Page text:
50 Years of Doctor Who: Patrick Troughton

The second month of my big Doctor Who re-watch is the Patrick Troughton era. Troughton had the unenviable task of taking over the show after William Hartnell was fired (and at which point the show’s producers came up with the idea of the Doctor being able to regenerate his body into a new form, although that exact phrase hadn’t been invented until a later era). Hartnell wasn’t the only thing being ditched by the producers, though. The new showrunners threw out the idea of the purely-historical story (after Troughton’s second story “The Highlanders” we wouldn’t see one again for another fifteen years), switching to a popular “base under siege” format involving alien attacks.

Like Hartnell’s era, the three seasons of Troughton’s time on the show are rather incomplete in the BBC Archives due to an old policy of purging old television shows over time. Unlike Hartnell, Troughton’s era is missing far more (thanks to there being less countries overseas that had bought prints that would be recovered years later); no complete stories exist from Troughton’s first season, and only one (“The Tomb of the Cybermen”) exists from his second season. Watching the stories (and pieces of partially-recovered stories), it’s all the more a pity because there’s something about Troughton’s physical performance that can’t be quite captured via script or even audio recording. Watching him leap and jump about the screen, he’s a true performer who brought so much more to the role than he was ever asked. Most Doctor Who fans hold out hope for more stories of his being recovered; every new piece and fragment found is a virtual goldmine.

Dr Who Tomb of the Cybermen
#037: The Tomb of the Cybermen

The oldest fully-complete Troughton story, which kicked off his second season. This story was originally one wiped from the archives entirely, and only returned to the BBC in late 1991. I remember watching it a year or two later, excited about seeing an previously missing story that was thought to be a masterpiece. Now that I’m rewatching it 20 years later? It doesn’t quite hold up. There are some good bits here and there. Having previously joined the Doctor and Jamie in the season finale, new companion Victoria gets some great scenes with the Doctor; they’ve got a lovely surrogate-father/daughter relationship right off the bat. On the other hand, she’s religated to damsel-in-distress more times than one can count. The bigger problem is the casual racism in this story, with the treatment of Toberman (the only non-white character). He’s every bad stereotype of the African character; the muscle-bound, brainless slave who lives to serve his masters. It’s honestly appalling. Once you skirt around this impossible-to-ignore problem it’s also just a so-so story; the idea of finding the last remnants of the evil Cybermen race and someone trying to resurrect them from their tombs is a great one, don’t get me wrong. But as soon as the secret trap of the Cybermen is revealed, it’s a story that falls apart once you try to apply logic. “The Tomb of the Cybermen” is one of those stories that works only until you start to think about it afterwards. There are (much) worse stories out there, but this is sadly not the masterpiece that my 19-year old self remembered.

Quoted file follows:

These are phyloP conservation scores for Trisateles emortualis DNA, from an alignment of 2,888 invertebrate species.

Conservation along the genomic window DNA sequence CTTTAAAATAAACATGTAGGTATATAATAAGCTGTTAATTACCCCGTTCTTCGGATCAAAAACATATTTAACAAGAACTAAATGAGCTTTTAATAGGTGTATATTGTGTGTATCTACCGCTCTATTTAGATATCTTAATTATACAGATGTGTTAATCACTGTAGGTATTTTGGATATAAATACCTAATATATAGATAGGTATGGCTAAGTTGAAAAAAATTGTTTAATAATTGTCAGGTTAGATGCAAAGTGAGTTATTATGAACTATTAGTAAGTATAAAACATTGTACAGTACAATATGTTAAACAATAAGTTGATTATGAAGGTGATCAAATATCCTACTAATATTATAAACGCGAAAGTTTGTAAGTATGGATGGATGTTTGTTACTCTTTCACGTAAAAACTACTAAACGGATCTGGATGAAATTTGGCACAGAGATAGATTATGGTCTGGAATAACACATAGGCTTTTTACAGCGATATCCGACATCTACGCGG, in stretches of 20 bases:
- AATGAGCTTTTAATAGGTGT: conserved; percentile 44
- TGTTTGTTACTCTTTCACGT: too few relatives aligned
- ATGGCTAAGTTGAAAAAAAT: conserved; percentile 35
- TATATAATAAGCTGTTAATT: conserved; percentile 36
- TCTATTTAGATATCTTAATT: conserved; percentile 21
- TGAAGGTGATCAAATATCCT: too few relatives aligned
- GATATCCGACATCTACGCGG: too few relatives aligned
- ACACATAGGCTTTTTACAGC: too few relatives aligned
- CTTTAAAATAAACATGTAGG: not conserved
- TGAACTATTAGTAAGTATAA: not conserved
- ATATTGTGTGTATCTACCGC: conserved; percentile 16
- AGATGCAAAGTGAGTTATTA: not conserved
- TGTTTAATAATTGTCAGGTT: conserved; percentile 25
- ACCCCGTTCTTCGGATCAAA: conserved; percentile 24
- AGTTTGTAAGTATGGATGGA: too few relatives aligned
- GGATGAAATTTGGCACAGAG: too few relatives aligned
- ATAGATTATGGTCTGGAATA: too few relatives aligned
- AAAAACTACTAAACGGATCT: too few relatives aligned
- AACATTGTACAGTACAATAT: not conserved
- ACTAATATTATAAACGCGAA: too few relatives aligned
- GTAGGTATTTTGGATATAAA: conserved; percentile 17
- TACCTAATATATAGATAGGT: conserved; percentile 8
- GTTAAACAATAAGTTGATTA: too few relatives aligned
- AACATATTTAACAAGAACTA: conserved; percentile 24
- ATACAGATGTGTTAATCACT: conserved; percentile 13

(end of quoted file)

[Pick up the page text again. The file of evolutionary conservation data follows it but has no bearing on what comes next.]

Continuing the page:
Continue reading 50 Years of Doctor Who: Patrick Troughton

Five Things That Make Me Happy (part 19)

My Abuela's KitchenMy Abuela’s Table: An Illustrated Journey into Mexican Cooking by Daniela Germain